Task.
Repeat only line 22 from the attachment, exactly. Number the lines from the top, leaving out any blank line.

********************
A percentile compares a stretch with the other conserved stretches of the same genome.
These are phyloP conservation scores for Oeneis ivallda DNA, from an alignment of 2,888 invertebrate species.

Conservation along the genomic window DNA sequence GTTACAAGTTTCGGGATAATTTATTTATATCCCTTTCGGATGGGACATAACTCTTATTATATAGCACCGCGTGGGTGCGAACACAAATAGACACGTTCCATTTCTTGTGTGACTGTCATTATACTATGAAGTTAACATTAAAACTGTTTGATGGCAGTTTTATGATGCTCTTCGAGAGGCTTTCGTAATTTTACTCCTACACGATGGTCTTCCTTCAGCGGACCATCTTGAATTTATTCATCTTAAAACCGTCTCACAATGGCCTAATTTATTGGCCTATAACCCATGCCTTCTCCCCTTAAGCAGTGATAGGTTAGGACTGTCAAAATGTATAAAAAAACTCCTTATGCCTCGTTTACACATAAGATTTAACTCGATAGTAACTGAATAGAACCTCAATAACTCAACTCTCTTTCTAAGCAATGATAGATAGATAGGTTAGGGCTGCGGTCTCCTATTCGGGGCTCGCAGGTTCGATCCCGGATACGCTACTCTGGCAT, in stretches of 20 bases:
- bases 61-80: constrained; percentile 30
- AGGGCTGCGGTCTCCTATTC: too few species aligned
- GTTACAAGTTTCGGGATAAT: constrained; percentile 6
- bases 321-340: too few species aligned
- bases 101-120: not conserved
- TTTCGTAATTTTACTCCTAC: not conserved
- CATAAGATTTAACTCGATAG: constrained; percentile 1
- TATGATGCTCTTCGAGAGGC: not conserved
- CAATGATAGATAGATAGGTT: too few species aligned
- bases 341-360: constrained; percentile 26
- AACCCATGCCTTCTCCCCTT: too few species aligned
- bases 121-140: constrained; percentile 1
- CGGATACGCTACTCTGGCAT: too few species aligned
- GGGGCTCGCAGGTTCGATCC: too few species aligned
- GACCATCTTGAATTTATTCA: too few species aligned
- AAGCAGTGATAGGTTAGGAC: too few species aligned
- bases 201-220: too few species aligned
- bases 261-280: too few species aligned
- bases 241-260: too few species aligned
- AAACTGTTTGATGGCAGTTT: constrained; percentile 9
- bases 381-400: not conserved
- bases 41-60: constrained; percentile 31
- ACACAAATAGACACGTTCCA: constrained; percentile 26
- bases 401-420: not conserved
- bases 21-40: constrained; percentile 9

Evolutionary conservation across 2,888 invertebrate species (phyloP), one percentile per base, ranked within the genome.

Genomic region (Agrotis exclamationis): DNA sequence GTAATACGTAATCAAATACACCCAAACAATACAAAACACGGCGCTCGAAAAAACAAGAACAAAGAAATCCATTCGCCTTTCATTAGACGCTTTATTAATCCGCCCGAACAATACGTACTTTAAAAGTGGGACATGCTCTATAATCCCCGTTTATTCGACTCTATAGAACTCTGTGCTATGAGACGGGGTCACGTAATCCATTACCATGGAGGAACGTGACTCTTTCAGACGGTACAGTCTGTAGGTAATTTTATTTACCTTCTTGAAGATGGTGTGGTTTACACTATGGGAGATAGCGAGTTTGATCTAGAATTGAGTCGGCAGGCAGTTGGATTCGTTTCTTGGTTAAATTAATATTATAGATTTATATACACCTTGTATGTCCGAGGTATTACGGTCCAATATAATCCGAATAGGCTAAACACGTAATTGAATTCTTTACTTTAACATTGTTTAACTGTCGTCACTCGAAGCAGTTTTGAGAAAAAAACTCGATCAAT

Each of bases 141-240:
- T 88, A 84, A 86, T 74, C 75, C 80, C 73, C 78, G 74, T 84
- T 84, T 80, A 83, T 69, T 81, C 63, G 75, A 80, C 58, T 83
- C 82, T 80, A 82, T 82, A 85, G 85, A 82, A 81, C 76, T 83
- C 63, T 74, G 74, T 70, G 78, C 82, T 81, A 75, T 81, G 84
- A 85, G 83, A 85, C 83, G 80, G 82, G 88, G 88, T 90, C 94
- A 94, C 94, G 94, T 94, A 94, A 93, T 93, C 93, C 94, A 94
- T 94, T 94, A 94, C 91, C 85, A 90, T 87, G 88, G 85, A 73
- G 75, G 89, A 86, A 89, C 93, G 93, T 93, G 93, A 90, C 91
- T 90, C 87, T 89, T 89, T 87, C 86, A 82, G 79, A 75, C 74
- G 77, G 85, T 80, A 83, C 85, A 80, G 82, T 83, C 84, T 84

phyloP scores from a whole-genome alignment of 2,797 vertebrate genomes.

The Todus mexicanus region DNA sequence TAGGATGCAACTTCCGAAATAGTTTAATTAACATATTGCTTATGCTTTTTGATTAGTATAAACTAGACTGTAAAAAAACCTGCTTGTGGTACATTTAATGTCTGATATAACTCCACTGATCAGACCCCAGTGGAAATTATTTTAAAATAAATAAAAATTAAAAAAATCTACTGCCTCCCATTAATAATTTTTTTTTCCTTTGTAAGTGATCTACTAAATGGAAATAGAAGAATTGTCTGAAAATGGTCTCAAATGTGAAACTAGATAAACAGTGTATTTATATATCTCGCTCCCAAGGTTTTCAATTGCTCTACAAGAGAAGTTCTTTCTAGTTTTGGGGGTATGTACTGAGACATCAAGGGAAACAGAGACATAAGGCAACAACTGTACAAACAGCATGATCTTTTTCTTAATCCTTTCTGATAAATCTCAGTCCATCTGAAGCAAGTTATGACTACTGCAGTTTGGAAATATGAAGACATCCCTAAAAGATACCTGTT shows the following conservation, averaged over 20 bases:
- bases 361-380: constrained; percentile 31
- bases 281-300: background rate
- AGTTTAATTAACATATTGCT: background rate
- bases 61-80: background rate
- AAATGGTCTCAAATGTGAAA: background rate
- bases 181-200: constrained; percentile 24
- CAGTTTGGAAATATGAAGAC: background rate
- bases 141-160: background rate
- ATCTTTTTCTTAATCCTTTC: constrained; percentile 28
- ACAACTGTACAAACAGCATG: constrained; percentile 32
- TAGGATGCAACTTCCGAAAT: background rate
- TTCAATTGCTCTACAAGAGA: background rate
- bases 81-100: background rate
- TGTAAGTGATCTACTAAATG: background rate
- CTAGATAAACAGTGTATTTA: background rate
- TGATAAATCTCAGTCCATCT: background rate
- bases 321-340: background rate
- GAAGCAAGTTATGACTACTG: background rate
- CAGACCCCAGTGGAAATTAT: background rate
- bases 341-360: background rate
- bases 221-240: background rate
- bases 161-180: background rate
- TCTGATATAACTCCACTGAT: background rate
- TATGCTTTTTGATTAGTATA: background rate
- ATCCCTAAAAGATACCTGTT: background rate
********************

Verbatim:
- bases 241-260: too few species aligned